Thursday, November 17, 2005
So, I got through about 5 scenes in quick succession. One was the tricky, pivotal conversation between the 2 dads that keeps tripping me up. I want it to be like a verbal fistfight, but in order to stay true to the characters it’s turned out a lot quieter. What’s neat about this scene is that one of the characters completely gives up on what he wants halfway through. I discovered that this morning; it’s a neat & nasty surprise.
Then wrote a quick new husband-and-wife argument scene. I love the wife now. That was never true in previous drafts. And this argument gives an insight into Peter’s fragile sense of masculinity.
Wednesday, November 16, 2005
It's the best room in our flat - very large, bay windows, it gets lots of light and there’s loads of built-in storage.
Our flat’s friendly and pretty quiet. It's in
The room’s $140 a week and it's available from December 16. You'd be flatting with me (the scriptwriter) & Maya (the musician).
When I read this speech by Jack Lechner (4 years ago) it changed my life. The first section describes my idealistic ambitions when I started making films, the second section relentlessly dismantles my dreams and then the finale offered a way forward that immediately seemed right to me:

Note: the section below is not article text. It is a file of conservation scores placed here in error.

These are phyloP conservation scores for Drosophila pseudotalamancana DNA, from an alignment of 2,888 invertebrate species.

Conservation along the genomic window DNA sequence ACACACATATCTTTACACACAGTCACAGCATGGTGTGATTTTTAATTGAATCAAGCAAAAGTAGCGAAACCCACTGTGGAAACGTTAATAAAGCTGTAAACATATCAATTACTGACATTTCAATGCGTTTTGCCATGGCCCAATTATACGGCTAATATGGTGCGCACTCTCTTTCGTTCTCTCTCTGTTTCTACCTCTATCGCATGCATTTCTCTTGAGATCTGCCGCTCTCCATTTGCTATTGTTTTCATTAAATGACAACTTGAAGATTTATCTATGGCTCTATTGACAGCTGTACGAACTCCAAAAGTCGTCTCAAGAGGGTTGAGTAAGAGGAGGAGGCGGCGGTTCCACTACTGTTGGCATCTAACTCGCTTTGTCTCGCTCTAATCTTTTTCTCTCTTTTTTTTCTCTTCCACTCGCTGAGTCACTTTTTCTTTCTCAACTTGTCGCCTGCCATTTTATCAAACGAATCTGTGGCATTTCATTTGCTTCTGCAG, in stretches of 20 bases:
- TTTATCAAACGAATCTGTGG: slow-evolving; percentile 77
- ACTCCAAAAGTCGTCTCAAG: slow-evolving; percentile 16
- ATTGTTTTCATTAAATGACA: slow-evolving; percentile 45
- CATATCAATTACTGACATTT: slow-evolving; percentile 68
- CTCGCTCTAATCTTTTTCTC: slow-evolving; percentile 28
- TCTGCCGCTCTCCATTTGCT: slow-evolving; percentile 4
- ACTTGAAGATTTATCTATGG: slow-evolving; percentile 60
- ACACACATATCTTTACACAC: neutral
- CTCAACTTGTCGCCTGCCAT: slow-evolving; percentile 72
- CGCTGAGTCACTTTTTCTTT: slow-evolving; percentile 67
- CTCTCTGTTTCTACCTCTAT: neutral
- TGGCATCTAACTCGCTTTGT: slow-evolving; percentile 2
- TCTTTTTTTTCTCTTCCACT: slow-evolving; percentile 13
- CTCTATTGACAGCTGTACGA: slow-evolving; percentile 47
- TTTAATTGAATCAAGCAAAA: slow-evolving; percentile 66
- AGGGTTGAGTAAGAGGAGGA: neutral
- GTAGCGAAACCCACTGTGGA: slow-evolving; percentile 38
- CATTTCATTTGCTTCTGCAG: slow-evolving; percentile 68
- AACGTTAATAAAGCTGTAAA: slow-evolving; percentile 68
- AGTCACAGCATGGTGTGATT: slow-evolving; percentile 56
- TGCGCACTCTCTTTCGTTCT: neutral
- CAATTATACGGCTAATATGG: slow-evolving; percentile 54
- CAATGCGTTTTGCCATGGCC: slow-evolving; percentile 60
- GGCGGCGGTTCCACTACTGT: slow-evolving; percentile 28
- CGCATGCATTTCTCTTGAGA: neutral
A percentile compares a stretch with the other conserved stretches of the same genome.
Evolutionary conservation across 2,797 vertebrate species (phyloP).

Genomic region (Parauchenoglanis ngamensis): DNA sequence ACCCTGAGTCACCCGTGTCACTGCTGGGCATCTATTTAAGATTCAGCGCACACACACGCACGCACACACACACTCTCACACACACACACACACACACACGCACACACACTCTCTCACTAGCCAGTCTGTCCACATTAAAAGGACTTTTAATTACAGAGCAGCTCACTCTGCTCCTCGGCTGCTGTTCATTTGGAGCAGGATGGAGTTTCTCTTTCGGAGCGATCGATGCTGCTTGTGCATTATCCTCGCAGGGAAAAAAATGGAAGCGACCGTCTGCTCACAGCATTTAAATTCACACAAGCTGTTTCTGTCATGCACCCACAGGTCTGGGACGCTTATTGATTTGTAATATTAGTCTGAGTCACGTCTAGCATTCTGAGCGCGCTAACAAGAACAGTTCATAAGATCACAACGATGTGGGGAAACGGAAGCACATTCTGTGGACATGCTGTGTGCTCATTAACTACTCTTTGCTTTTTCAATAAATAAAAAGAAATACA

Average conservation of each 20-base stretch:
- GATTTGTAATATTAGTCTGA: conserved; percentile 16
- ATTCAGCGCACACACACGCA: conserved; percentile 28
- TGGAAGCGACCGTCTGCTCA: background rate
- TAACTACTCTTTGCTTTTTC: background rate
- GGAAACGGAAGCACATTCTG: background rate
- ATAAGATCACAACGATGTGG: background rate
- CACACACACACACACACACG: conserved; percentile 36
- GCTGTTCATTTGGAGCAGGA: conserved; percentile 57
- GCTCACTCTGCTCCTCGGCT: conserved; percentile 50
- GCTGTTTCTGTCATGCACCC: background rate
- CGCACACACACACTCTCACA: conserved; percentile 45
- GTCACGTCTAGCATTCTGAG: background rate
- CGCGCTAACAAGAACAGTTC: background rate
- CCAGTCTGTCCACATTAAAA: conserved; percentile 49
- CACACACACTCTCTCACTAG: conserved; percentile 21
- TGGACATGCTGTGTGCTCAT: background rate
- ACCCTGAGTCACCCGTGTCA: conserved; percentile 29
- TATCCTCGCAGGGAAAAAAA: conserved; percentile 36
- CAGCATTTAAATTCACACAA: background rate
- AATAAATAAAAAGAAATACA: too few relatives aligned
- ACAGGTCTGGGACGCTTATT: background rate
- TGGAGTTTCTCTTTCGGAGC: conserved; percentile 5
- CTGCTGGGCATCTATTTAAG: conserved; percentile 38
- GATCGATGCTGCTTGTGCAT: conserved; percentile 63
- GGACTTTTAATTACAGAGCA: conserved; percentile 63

When I was at Channel Four in London at the beginning of the '90s, the British film industry was in far worse shape than the American independent film industry is now. When I considered a project to fund, I would ask myself, "If this film works, could it possibly help to save the British film industry?" If the answer was no, I rejected it. If the answer was yes, I advocated it. I wasn't always right, of course, but I know I was at least asking the right question.
We have to ask ourselves a version of that question now. If this film works, could it possibly help to save the American independent film industry? Could it break through the wall of apathy, and reawaken audiences to what movies can do? Could it influence other filmmakers? Could it create such a stir that your parents hear about it -- and not just from you, but from their friends?
Whatever you think of "The Blair Witch Project," it fit those criteria. So did "Reservoir Dogs." So did "She's Gotta Have It." So did "Paris Is Burning." What made these movies stand out? I can tell you in two words -- artistic ambition. I can tell you in one word -- daring. These movies were gambles. The filmmakers were doing something that you hadn't seen a million times before.
Folks, every movie that breaks through from here on out is going to need to do that. Instead of making nice little movies, we're going to have to take outrageous chances. We're going to have to go out on a limb, and then saw the limb off. And if your film can't do that -- if it isn't unique enough, if it isn't extraordinary enough, if it isn't dynamic enough to compete with all the other movies that are out there -- then be prepared for oblivion, because you won't even get the chance to find out.
Monday, November 14, 2005
Turns out I've got rehearsals for The Wasps this week & a test shoot in the weekend. I've also just reached the end of Act 1 on The Limit, which hopefully means I can enfastenify the speed of my writing now the majority of the tough rewrites are out of the way.
Sunday, November 13, 2005
A couple of movie related quotes: